The sun was coming up as we hit the beach. I welcomed the calm break in weather, but the rainy evening adversely affected the razor clam show. Show is the formation a razor clam makes in the sand and required to dig razors. Unlike bay clams, random digging for razors is fruitless. A razor clam, 6 to 36 inches below the surface, may leave a clue for the digger in the shape of a donut, a dime-sized dimple, or a keyhole. Razors live solo. One show means one clam. Bay clams often live in clusters. Digging for one bay clam may yield a clutch of a dozen or more. But razors are my lobster of the clam world and worth the added effort, fuel costs, and overnight accommodation expenses.
After an hour and a half, none of us had dug our individual limits of fifteen clams. The kids were cold. Garret was starting to bitch, and Jade turned his clam gun into a perch, opting to sit and shiver over digging and staying warm.
I dug seven clams, none of great size and one crushed all to hell. Garret had one clam cut in half by his clam gun. Anna had two, one medium-sized and one no bigger than a paperclip. She wanted to put the baby clam back in the hole, but regulations require each digger keep the first fifteen clams, no matter how small and no matter how mutilated. I’m not sure why, but replanted clams fail to thrive. Jaden dug one clam but held seven in his bucket. Evidently, a gentleman digger took pity on the sloth-worthy teen and dumped his catch in Jaden’s bucket. Charity clams are good eating, almost as good as charity squid.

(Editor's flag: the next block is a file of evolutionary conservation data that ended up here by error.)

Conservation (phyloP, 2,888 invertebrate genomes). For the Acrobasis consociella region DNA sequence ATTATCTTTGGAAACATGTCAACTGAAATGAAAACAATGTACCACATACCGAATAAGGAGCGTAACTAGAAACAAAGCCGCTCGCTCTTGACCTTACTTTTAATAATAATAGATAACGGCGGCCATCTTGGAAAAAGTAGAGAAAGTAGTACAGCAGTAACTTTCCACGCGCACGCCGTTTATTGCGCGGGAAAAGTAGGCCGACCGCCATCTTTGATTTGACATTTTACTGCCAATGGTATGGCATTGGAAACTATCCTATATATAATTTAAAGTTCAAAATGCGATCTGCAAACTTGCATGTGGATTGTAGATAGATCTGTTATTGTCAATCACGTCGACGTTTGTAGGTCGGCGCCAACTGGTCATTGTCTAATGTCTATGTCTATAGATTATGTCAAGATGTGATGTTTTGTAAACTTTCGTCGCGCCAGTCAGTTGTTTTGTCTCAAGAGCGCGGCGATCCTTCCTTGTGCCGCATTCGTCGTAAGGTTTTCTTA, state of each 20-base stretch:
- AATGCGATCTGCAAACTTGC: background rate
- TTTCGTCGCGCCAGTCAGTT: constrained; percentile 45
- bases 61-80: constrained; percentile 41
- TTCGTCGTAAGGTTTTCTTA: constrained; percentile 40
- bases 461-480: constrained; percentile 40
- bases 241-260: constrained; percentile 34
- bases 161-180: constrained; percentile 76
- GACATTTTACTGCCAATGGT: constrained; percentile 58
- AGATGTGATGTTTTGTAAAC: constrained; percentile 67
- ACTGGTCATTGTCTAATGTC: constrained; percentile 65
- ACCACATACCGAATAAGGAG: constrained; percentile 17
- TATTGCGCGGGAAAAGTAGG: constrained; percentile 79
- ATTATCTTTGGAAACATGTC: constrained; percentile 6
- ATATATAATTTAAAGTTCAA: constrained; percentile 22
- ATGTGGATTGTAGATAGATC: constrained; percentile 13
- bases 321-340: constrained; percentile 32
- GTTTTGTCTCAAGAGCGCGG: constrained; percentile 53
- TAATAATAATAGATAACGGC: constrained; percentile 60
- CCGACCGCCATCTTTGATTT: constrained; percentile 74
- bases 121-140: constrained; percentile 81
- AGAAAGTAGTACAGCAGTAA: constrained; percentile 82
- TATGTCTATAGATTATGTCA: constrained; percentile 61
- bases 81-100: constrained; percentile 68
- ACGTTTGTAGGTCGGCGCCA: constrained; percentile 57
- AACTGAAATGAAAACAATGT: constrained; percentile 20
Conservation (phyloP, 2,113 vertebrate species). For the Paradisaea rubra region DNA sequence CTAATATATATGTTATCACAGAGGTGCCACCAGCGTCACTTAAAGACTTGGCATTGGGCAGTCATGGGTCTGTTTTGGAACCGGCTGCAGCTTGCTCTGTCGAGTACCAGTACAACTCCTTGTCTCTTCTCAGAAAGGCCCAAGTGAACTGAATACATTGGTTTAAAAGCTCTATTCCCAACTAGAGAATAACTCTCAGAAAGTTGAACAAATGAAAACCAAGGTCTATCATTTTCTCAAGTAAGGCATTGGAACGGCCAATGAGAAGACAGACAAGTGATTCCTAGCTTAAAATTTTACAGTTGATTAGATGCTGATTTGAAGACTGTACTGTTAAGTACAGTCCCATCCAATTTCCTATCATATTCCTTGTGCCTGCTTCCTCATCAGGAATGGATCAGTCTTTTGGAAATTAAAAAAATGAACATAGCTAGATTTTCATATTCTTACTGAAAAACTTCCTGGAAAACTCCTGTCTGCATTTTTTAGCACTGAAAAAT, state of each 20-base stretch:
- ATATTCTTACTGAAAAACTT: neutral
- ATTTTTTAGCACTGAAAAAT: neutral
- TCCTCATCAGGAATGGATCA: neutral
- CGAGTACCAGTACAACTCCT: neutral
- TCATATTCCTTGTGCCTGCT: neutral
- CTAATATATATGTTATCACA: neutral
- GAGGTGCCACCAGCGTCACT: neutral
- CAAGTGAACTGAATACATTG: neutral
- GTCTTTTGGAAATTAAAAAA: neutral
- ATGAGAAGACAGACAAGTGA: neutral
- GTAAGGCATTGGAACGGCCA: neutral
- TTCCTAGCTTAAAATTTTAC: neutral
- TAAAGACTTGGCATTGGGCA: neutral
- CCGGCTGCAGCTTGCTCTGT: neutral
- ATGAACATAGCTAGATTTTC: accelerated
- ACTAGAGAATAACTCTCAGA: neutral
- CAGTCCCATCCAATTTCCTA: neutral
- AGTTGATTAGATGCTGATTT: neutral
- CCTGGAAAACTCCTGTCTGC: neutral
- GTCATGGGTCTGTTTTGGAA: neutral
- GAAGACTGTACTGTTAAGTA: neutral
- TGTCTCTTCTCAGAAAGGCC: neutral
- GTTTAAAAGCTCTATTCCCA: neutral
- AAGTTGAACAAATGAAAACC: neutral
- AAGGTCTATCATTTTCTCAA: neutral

Digging clams, whether on the bay or ocean beach, is a messy sport. We were coated with sand and a funky smelling, olive scum. The truck took a beating and so did the condo.
After hot showers, breakfast, a load of laundry, and naps, noses found books and fingers found strings. Intervention was in order. It was time to teach the kids what beach-town fun was all about. I grew up hanging at the beach and knew just the place to get their attention, the go-cart race track. Go-cart racing is timeless. I loved them as a teen of the eighties, racing with friends in Long Beach and Ocean Shores. I knew modern teens, even these nerds, could not resist the thrill of sliding around corners, flying balls-out through the straits, absorbing vibrations of asphalt, and huffing oil-rich exhaust of a two-stroke engine.
The boys seemed to think playing Mario Cart adequately prepared one for go-cart racing. Silly fools. Pre-race shit-talking was thick. I warned them of my experience. They laughed it off.
“Whatever, Mom,” said Garret. “Fifty years of driving like an old granny gives you a real advantage. Prepare to get smoked.” Jaden laughed and Anna smiled.
I wonder how much they yucked-it-up staring at the back of my head lap after lap. Memory is a muscle, and I flexed around the turns, remembering the exact pressure of break and gas pedal combined to create drift and cut off other drivers attempting to pass. I was uncatchable. After the victory lap, a million excuses ensued. I enjoyed the creativity behind each one. I treated the losers to a bumper car bout and watched from the sidelines as pure joy washed across their faces.
Anna even laughed as they smashed into each other. I admired her persistent and aggressive attempts to slam Garret's car. Her determination was a sure sign of affection. She reminded me of an ornery little girl I once knew.